WASHINGTON, D.C. – A Marshall County man charged in the January 6 U.S. Capitol attack was one of several defendants in court today in Washington, D.C. for a hearing.
Joshua James, of Arab, faces multiple counts in connection with the attack on the Capitol on the day the U.S. Congress formally certifying the Electoral College votes for the 2020 Presidential Election.
James is charged with conspiracy, obstructing an official proceeding, entering and remaining in a restricted building or grounds, assaulting or resisting officers and tampering with documents or proceedings.
In a hearing before U.S. District Judge Amit Mehta, a number of issues were raised, including a lengthy discussion on whether the obstruction of an official proceeding charge – under the listed federal statute – applies to the attack on the Capitol. Defense attorneys argued the statute dealt with corruption — such as bribery and destruction of evidence. They contend that it didn’t apply to the conduct charged by federal prosecutors.
Federal prosecutors argued the attack on the Capitol was a corrupt act aimed at impeding the vote certification.
James’ attorney, Joni Robin, argued on a motion previously filed that argued for dismissal of the assault charge and the tampering with documents charge. James, who’s been subject to pre-trial home detention, was granted permission by the court to attend the hearing in Washington, D.C.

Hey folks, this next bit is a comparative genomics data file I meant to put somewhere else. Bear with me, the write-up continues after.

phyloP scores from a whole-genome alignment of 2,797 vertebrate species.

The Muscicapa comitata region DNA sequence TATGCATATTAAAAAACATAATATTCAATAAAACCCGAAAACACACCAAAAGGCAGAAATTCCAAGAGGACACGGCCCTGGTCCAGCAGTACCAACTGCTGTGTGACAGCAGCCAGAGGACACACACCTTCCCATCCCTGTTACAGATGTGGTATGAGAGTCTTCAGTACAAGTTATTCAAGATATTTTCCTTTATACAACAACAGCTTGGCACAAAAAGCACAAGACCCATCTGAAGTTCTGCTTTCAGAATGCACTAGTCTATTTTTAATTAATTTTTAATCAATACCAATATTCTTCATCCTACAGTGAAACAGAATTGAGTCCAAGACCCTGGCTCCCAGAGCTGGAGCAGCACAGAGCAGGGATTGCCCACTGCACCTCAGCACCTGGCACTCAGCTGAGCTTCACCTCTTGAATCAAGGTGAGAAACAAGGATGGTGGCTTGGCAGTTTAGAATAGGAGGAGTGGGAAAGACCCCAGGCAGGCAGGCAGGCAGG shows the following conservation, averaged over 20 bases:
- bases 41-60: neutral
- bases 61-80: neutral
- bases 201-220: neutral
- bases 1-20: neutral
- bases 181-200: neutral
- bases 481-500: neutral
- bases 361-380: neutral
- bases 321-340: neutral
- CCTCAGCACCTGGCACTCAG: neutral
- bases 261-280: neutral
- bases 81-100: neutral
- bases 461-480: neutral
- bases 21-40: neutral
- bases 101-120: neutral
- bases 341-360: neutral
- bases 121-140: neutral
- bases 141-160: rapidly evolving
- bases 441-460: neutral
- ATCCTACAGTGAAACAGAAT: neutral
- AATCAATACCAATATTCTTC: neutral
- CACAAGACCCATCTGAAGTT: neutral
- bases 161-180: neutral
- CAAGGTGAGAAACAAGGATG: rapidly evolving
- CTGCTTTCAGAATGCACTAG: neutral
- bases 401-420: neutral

Robin argued the government should provide the name of the officer, or officers, who James is alleged to have assaulted. She argued the indictment alleges he yanked and pushed several officers, but the government has declined to identify any officers.
The government prosecutors argued they provided related body camera video that contains officers’ names and identified the area in the Capitol where the alleged incident occurred.
The judge asked how many officers were in the area, and the government said there were several. But they said in the immediate area around James, there were probably three.
James’ attorney said there is no reason not to identify the officer who was allegedly assaulted.
She also argued that prosecutors should provide information concerning the tampering with proceedings charge James faces. The allegation is that he destroyed Signal messages on January 8 and advised another person to do so. The defense says if the charge is related to interfering with a grand jury that later investigated the Capitol attack, then they need to know when the grand jury met.
The judge questioned why that was necessary and the defense said the information will help shape their arguments in the case. Prosecutors argued they don’t need to provide a particular date, only to show that James’ actions interfered with the grand jury’s efforts to investigate.
No rulings were issued Wednesday.